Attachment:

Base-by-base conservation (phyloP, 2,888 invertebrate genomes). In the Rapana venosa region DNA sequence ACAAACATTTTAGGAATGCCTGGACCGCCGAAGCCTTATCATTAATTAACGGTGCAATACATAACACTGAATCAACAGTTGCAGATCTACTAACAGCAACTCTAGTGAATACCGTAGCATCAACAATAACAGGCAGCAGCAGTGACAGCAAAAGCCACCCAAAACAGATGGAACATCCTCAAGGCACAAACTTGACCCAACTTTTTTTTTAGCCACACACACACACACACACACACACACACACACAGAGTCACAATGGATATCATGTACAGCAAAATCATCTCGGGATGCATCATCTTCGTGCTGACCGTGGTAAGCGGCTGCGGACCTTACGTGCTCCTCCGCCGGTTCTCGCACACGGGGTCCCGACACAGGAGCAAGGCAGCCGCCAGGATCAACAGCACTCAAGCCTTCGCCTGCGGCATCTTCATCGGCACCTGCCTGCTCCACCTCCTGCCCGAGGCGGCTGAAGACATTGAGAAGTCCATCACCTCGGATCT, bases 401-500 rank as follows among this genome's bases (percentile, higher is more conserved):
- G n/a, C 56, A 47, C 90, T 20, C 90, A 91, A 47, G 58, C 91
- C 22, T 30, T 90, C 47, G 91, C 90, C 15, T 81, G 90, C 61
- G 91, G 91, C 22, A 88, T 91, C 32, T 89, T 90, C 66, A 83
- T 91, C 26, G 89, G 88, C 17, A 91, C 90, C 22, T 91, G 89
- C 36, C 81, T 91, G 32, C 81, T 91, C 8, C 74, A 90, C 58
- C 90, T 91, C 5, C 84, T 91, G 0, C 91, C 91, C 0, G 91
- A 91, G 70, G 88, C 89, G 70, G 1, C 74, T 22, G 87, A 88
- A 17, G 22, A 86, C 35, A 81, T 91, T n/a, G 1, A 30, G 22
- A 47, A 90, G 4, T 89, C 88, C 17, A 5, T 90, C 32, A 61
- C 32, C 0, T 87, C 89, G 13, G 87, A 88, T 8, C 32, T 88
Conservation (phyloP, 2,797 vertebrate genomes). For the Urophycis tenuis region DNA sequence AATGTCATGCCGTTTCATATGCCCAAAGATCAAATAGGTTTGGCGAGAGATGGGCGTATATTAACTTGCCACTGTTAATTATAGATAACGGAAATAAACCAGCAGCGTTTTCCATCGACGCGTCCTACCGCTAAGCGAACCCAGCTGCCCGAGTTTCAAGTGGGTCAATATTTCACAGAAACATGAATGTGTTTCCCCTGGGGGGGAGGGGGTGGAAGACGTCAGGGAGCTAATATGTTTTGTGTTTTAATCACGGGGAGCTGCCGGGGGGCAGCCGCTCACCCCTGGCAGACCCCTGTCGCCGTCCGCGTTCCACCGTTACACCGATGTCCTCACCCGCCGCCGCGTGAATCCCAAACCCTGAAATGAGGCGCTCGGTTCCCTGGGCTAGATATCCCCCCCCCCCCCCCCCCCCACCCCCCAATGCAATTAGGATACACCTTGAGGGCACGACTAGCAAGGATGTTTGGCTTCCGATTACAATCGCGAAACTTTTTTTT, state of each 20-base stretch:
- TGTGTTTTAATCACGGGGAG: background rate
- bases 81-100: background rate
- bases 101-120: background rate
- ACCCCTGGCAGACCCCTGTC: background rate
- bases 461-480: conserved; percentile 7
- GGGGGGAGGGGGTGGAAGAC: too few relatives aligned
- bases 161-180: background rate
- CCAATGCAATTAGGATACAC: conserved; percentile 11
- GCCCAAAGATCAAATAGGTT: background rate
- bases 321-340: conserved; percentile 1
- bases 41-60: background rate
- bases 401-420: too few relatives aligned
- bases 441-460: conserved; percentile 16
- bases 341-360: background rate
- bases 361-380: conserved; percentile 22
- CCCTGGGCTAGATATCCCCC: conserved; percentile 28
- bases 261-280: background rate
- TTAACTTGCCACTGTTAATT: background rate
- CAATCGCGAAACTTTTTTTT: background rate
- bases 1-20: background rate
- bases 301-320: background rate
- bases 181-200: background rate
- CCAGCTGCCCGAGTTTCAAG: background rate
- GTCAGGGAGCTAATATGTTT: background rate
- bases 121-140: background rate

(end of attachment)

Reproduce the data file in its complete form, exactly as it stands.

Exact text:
Base-by-base conservation (phyloP, 2,888 invertebrate genomes). In the Rapana venosa region DNA sequence ACAAACATTTTAGGAATGCCTGGACCGCCGAAGCCTTATCATTAATTAACGGTGCAATACATAACACTGAATCAACAGTTGCAGATCTACTAACAGCAACTCTAGTGAATACCGTAGCATCAACAATAACAGGCAGCAGCAGTGACAGCAAAAGCCACCCAAAACAGATGGAACATCCTCAAGGCACAAACTTGACCCAACTTTTTTTTTAGCCACACACACACACACACACACACACACACACACAGAGTCACAATGGATATCATGTACAGCAAAATCATCTCGGGATGCATCATCTTCGTGCTGACCGTGGTAAGCGGCTGCGGACCTTACGTGCTCCTCCGCCGGTTCTCGCACACGGGGTCCCGACACAGGAGCAAGGCAGCCGCCAGGATCAACAGCACTCAAGCCTTCGCCTGCGGCATCTTCATCGGCACCTGCCTGCTCCACCTCCTGCCCGAGGCGGCTGAAGACATTGAGAAGTCCATCACCTCGGATCT, bases 401-500 rank as follows among this genome's bases (percentile, higher is more conserved):
- G n/a, C 56, A 47, C 90, T 20, C 90, A 91, A 47, G 58, C 91
- C 22, T 30, T 90, C 47, G 91, C 90, C 15, T 81, G 90, C 61
- G 91, G 91, C 22, A 88, T 91, C 32, T 89, T 90, C 66, A 83
- T 91, C 26, G 89, G 88, C 17, A 91, C 90, C 22, T 91, G 89
- C 36, C 81, T 91, G 32, C 81, T 91, C 8, C 74, A 90, C 58
- C 90, T 91, C 5, C 84, T 91, G 0, C 91, C 91, C 0, G 91
- A 91, G 70, G 88, C 89, G 70, G 1, C 74, T 22, G 87, A 88
- A 17, G 22, A 86, C 35, A 81, T 91, T n/a, G 1, A 30, G 22
- A 47, A 90, G 4, T 89, C 88, C 17, A 5, T 90, C 32, A 61
- C 32, C 0, T 87, C 89, G 13, G 87, A 88, T 8, C 32, T 88
Conservation (phyloP, 2,797 vertebrate genomes). For the Urophycis tenuis region DNA sequence AATGTCATGCCGTTTCATATGCCCAAAGATCAAATAGGTTTGGCGAGAGATGGGCGTATATTAACTTGCCACTGTTAATTATAGATAACGGAAATAAACCAGCAGCGTTTTCCATCGACGCGTCCTACCGCTAAGCGAACCCAGCTGCCCGAGTTTCAAGTGGGTCAATATTTCACAGAAACATGAATGTGTTTCCCCTGGGGGGGAGGGGGTGGAAGACGTCAGGGAGCTAATATGTTTTGTGTTTTAATCACGGGGAGCTGCCGGGGGGCAGCCGCTCACCCCTGGCAGACCCCTGTCGCCGTCCGCGTTCCACCGTTACACCGATGTCCTCACCCGCCGCCGCGTGAATCCCAAACCCTGAAATGAGGCGCTCGGTTCCCTGGGCTAGATATCCCCCCCCCCCCCCCCCCCCACCCCCCAATGCAATTAGGATACACCTTGAGGGCACGACTAGCAAGGATGTTTGGCTTCCGATTACAATCGCGAAACTTTTTTTT, state of each 20-base stretch:
- TGTGTTTTAATCACGGGGAG: background rate
- bases 81-100: background rate
- bases 101-120: background rate
- ACCCCTGGCAGACCCCTGTC: background rate
- bases 461-480: conserved; percentile 7
- GGGGGGAGGGGGTGGAAGAC: too few relatives aligned
- bases 161-180: background rate
- CCAATGCAATTAGGATACAC: conserved; percentile 11
- GCCCAAAGATCAAATAGGTT: background rate
- bases 321-340: conserved; percentile 1
- bases 41-60: background rate
- bases 401-420: too few relatives aligned
- bases 441-460: conserved; percentile 16
- bases 341-360: background rate
- bases 361-380: conserved; percentile 22
- CCCTGGGCTAGATATCCCCC: conserved; percentile 28
- bases 261-280: background rate
- TTAACTTGCCACTGTTAATT: background rate
- CAATCGCGAAACTTTTTTTT: background rate
- bases 1-20: background rate
- bases 301-320: background rate
- bases 181-200: background rate
- CCAGCTGCCCGAGTTTCAAG: background rate
- GTCAGGGAGCTAATATGTTT: background rate
- bases 121-140: background rate